- Jun 25, 2007
- Reaction score
FAKE NEWS, that ledger is already in Gibson's hands, they must be looking for a way to get $59,000 back into the company and I see a pattern with all of these experts on Gibson guitars.
What's neat are the experts buying these fake kits, like a few years ago from one of the guitar shows, unfinished Gibson LP's... The Peter Green guitar has a very convincing replica, same grain pattern, cracked neck etc, I hope Kirk got the right one...I am surprised that someone would come to a guitar show and try and pass a fake right in front of known collectors, and dealers. What is the reaction when they are found out? I mean, you have people that know everything to look for beaming in on the example!
Was it you who had a Goldtop at the Arlington Guitar show for $4K, beyond recovery and only worth $1,500-$2,000 in parts. Neck was broken beyond repair, body sanded to 1-1/2”, did you finally convert this guitar???Since you think it's neat, what "experts" are you referring to?
Wish I could toss my Ferarri over my shoulder instead of parking...Gil had just bought a '60 Burst at auction, reportedly the sale price was $140,000,
and with the buyers premium went out the door at just north of $165,000. I asked
him to hold it up so I could get a picture of it. He picks it up, and slings it over his
shoulder like a Louisville Slugger. At that time, I didn't know "Gilvis" very well, and
I was speechless. Since then I have learned not to be shocked by anything he does.
The point is, People who drop 165 Large for a guitar, know what they are doing. Or
they pay someone who does. Gil has been dealing with Vintage Les Paul guitars
since he was a teenager. The same can be said for Eric Ernest.
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So how would that be....in your words..."a fake kit?"Was it you who had a Goldtop at the Arlington Guitar show for $4K, beyond recovery and only worth $1,500-$2,000 in parts. Neck was broken beyond repair, body sanded to 1-1/2”, did you finally convert this guitar???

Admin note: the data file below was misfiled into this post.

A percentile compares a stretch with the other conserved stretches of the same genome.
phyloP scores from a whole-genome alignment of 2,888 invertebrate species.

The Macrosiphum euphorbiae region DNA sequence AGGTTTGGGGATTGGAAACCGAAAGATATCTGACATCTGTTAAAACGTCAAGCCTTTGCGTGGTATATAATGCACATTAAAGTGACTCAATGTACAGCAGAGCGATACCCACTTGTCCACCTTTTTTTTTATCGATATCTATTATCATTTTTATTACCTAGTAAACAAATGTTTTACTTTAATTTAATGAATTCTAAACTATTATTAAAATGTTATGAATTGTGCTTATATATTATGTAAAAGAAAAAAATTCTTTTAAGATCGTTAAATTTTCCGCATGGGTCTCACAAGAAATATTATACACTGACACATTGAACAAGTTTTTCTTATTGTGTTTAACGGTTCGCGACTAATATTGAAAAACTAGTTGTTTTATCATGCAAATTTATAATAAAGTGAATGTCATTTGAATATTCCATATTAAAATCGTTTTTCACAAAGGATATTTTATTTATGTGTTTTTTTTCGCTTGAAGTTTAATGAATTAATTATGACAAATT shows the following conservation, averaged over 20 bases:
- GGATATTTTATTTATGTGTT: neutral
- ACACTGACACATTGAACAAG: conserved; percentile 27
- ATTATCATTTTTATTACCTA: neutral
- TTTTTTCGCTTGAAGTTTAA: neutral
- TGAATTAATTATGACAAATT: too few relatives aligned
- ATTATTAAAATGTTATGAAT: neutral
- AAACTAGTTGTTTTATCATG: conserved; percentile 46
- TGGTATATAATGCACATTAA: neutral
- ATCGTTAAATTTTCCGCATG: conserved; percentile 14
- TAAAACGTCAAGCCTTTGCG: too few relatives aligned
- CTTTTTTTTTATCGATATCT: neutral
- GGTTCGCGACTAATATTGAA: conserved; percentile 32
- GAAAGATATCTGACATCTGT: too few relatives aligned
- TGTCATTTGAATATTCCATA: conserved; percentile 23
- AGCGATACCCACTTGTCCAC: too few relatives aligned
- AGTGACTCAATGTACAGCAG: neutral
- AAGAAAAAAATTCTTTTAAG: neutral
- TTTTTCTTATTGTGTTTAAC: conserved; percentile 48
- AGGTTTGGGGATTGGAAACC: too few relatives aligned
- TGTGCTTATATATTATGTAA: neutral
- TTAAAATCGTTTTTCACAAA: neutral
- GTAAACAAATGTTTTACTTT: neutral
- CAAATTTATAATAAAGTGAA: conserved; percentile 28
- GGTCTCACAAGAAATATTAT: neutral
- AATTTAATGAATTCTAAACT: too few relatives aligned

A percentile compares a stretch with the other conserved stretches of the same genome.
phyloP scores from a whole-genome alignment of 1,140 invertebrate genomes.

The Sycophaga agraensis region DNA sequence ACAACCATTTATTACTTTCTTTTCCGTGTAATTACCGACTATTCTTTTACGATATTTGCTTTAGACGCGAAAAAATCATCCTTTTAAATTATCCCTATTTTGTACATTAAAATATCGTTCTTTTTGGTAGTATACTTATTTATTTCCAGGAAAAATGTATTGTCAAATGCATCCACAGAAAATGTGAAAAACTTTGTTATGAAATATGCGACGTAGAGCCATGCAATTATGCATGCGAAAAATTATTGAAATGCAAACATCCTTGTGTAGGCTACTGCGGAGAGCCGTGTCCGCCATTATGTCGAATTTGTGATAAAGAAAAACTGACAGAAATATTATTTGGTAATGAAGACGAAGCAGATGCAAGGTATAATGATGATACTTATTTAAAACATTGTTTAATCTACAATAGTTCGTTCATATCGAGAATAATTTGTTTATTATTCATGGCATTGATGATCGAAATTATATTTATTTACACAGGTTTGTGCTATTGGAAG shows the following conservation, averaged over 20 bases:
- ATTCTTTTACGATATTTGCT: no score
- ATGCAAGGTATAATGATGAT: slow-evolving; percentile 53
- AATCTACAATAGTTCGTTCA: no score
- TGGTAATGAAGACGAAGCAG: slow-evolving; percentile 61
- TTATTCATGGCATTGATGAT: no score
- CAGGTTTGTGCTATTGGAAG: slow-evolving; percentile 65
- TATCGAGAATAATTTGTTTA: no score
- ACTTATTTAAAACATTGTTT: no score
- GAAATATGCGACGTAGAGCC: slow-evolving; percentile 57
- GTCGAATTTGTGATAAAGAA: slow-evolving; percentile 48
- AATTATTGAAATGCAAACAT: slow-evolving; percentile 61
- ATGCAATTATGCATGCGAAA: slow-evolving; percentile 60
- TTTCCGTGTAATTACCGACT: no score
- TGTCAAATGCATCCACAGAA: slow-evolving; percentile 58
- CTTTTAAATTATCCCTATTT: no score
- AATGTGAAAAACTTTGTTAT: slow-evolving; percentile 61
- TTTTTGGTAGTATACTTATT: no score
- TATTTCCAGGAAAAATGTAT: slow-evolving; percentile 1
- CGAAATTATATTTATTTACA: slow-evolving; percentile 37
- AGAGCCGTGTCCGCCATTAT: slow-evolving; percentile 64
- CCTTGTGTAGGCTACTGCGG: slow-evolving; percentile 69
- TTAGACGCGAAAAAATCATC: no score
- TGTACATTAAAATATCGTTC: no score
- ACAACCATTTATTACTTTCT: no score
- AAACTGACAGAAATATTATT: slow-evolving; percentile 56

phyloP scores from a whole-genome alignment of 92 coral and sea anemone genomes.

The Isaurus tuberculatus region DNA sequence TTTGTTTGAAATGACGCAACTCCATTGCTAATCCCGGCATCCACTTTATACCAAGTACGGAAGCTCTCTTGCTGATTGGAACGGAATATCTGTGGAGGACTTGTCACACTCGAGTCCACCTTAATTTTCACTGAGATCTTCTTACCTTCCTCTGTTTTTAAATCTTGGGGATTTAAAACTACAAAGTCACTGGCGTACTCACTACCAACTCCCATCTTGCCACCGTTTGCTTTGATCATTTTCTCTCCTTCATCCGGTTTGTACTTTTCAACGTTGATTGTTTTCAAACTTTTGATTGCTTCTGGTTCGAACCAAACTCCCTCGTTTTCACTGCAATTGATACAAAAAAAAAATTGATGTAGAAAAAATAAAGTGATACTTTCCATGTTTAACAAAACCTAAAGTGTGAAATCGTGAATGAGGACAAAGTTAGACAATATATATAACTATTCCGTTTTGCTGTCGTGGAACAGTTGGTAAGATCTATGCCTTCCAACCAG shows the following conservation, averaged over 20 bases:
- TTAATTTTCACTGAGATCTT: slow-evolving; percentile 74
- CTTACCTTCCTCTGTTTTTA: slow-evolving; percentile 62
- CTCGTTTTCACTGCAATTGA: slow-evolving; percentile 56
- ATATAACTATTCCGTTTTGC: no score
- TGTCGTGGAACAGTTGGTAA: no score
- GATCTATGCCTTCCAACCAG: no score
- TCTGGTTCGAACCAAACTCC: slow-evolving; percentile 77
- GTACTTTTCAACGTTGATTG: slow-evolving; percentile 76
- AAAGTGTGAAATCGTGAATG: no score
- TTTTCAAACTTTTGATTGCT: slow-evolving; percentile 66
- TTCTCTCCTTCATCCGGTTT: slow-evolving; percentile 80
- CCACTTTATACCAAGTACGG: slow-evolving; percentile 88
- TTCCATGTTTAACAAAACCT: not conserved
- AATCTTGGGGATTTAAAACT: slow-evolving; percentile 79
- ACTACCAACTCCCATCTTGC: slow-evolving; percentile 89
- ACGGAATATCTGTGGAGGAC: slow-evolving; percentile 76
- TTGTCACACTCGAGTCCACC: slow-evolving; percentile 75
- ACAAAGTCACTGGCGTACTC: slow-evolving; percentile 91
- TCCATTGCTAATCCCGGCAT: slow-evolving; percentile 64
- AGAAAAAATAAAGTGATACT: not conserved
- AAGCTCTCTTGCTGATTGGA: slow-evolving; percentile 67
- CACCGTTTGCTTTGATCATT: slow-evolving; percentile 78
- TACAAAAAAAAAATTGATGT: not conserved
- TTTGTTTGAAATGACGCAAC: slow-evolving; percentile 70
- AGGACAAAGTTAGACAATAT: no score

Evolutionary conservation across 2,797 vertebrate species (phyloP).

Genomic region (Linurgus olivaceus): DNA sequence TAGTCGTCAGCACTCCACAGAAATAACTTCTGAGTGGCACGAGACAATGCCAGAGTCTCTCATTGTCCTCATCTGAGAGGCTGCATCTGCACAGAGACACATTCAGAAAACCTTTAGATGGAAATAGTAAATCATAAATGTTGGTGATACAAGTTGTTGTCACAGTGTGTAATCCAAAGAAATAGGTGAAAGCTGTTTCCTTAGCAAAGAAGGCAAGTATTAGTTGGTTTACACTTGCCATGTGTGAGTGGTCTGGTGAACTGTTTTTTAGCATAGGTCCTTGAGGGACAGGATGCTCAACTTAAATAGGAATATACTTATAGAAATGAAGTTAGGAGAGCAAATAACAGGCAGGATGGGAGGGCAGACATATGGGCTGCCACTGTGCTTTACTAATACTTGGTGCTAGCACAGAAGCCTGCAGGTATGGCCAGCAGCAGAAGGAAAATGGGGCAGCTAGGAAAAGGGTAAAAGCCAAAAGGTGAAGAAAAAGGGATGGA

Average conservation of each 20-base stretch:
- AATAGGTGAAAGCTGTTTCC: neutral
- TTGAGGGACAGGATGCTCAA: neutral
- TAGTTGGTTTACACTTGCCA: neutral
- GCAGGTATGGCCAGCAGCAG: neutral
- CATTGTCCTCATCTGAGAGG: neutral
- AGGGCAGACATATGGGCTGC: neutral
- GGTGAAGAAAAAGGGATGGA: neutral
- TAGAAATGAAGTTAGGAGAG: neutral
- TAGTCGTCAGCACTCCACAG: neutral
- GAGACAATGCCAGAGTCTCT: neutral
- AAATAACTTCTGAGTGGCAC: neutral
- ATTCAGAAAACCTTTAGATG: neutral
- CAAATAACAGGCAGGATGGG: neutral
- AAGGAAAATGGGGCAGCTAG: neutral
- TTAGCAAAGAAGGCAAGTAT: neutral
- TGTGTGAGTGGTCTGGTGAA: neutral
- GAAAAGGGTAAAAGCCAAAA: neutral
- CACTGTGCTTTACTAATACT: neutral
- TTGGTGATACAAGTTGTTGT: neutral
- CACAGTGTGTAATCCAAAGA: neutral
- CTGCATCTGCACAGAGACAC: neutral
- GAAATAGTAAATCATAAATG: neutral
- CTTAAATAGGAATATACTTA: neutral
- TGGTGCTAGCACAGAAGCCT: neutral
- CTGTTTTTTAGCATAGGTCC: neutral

Where did you see I called that thing a kit?, there's a lot of bad junk out there for sale, just like there are some wall art 59's that look good but sound like crap.So how would that be....in your words..."a fake kit?"
It was a boogered up '52 Goldtop....and no, I did not convert it, or make it into a "fake."
Oh, and the electronics sold for more than what you say the entire guitar was worth.
What's neat are the experts buying these fake kits, like a few years ago from one of the guitar shows, unfinished Gibson LP's.
Where did you see I called that thing a kit?, there's a lot of bad junk out there for sale, just like there are some wall art 59's that look good but sound like crap.
Put a set of Wizz pickups in the TokaiI have a friend, who gigs, and his rig rarely changes.
The Amp, the Cabinets, The Pedalboard, are always the
same. What will change is the guitar he brings.
Small club, small stage, (or no stage). He will bring
one of his Tokai Les Pauls. Nice big club, Big stage,
he will bring one of his Historic Les Pauls, quite often
his Rossington Les Paul. One of the songs he covers is
"Welcome to the Jungle", usually the last song of the
second set. As they leave the stage, everybody heads to
the bar for a drink, and club owners love to see that.
I can tell the nights he's playing the Tokai. It's shrill,
lifeless, no bottom end, weak mids. It doesn't cut through
the mix, like a Historic Les Paul. I could easily say, hang
that POS on the wall it sounds like crap. I have heard him
play various Vintage Les Pauls, and some sound better than
others, but I have yet to hear one that I thought sounded
like crap. It may be out there, but you can't prove it by me.